ACN to hold three days of prayer for Myanmar, on second anniversary of coup
“SADLY, MY THOUGHT TURNS IN PARTICULAR TO MYANMAR, where the Church of Our Lady of the Assumption in the Village of Can Thar – one of the most ancient and important places of worship in the country – was burned and destroyed. I am close to the helpless civilian population subject to severe trials in many cities,” said Pope Francis after the recitation of the Angelus prayer, Jan. 22. “Please God that this conflict will soon come to an end, opening a new period of forgiveness, love, and peace. Let us pray together to Our Lady for Myanmar,” he added.
United to the Holy Father’s request to pray for peace in Myanmar, Aid to the Church in Need (ACN) has announced a prayer initiative to coincide with the second anniversary of the coup which has spread terror and suffering in the country. The three-day prayer initiative will begin Jan. 30 and end on the anniversary itself, Feb. 1. The following is a statement on the situation in Myanmar by the executive president of ACN, Thomas Heine-Geldern.
“As we prepare to mark the second anniversary of the military coup in Myanmar, on February 1, we ask God to move the hearts of all those who can put a stop to this tragedy. We pray also for all the internally displaced, including children, women, the elderly and sick in the affected areas. There are hundreds of thousands of them, and many struggling to survive from day to day. There are countless testimonies of suffering.
“It is heart-breaking to hear of people stranded by the side of the road, who don’t know where to go because they have spent the past year-and-a-half without finding a safe-haven, often wandering from one place to the next.
“ACN also asks for prayers for those who accompany the faithful in their flight, to provide them with pastoral and sacramental support. Over these 24 months of strife and horror we have witnessed the consolation and support that the presence of religious men and women provide to the displaced. Many feel defenseless and helpless. The presence of the Church gives them some hope, but we need to pray especially for the priests, religious and catechists, as they are subject to enormous psychological and physical stress.
“We continue to receive messages from Myanmar. “Things are going from bad to worse. Pray for us.” Let’s not leave them alone, we ask God to support them all so that they can carry on their mission of love and sacrifice for the people, regardless of their faith, ethnicity, or origin.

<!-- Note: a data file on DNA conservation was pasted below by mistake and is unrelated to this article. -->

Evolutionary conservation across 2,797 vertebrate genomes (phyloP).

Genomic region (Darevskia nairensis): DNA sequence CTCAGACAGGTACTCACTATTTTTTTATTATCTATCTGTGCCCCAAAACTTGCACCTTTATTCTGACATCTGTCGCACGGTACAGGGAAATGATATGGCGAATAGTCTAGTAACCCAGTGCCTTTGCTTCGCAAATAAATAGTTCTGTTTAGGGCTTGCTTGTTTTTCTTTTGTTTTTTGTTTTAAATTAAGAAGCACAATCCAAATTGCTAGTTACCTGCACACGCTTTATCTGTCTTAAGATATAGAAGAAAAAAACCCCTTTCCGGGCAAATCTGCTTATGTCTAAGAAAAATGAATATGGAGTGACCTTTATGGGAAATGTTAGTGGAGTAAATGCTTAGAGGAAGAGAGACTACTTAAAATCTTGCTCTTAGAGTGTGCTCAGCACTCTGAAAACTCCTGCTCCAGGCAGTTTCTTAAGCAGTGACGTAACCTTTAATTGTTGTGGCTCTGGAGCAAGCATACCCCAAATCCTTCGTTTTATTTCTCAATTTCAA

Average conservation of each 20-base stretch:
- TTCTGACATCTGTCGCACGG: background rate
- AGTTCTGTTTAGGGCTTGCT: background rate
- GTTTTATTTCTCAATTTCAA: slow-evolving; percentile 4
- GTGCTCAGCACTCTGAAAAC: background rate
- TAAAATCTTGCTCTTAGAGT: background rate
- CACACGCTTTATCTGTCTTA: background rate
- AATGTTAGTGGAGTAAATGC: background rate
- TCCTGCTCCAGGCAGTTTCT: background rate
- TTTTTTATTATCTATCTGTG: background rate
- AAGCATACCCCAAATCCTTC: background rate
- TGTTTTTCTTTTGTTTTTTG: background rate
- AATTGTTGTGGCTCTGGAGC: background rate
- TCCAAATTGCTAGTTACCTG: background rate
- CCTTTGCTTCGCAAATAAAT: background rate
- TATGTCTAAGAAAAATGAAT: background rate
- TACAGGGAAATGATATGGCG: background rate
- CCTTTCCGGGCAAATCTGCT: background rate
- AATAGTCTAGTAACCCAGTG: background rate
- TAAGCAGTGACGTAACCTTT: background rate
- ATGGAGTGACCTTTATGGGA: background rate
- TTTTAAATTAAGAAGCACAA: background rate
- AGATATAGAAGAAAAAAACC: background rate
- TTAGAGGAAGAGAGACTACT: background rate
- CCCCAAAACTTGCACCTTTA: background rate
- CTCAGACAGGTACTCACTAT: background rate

“Air raids, antipersonnel mines, fighting between armed groups, military checkpoints and power cuts, all present obstacles to the work of the Church in so many places, and it is impressive to witness the acts of heroism which take place amid so many difficulties. “We do what we can to continue to teach the children, we sing songs with them to try and get them to smile,” said one of our contacts in a high-danger zone.
Some of the most affected areas include the states of Chin, Kayah and Karen, which have a considerable Christian population that has seen many regular pastoral activities grind to a halt amidst a humanitarian crisis of great proportions. At least 16 parishes have been abandoned, 19 churches and religious buildings destroyed in the state of Kayah. Many priests and religious have accompanied their people, taking refuge in the jungle or in remote communities.
“These places have witnessed atrocities and direct violence, in others the Church is helping, despite serious risks, to deal with this increasingly large number of internally displaced, lacking even the most basic amenities required to survive. On Church grounds, in the jungle or in camps, the victims are given support regardless of their faith. Volunteers distribute food, blankets, firewood, medicine, and other emergency aid items to all who need them.
“Let us also pray for respect for life and the inviolability of places of worship. We know of churches, chapels and religious houses that have been destroyed, burned, or bombed. We know of sacred places that have been desecrated. Each house, monastery, temple or church the regime bombs or burns means an attack on the identity and cohesion of the community.
“As the fighting becomes more serious, respect for places of worship in general, including their own, disappears. By July 2022, around one third of the 130 religious buildings destroyed by the regime since the coup were Buddhist monasteries or pagodas.
“Let us pray for an end to violence and a return to dialogue, which would be a considerable source of strength for the future of Myanmar. What this country, that has endured such suffering throughout its history, most needs at the moment is peace.”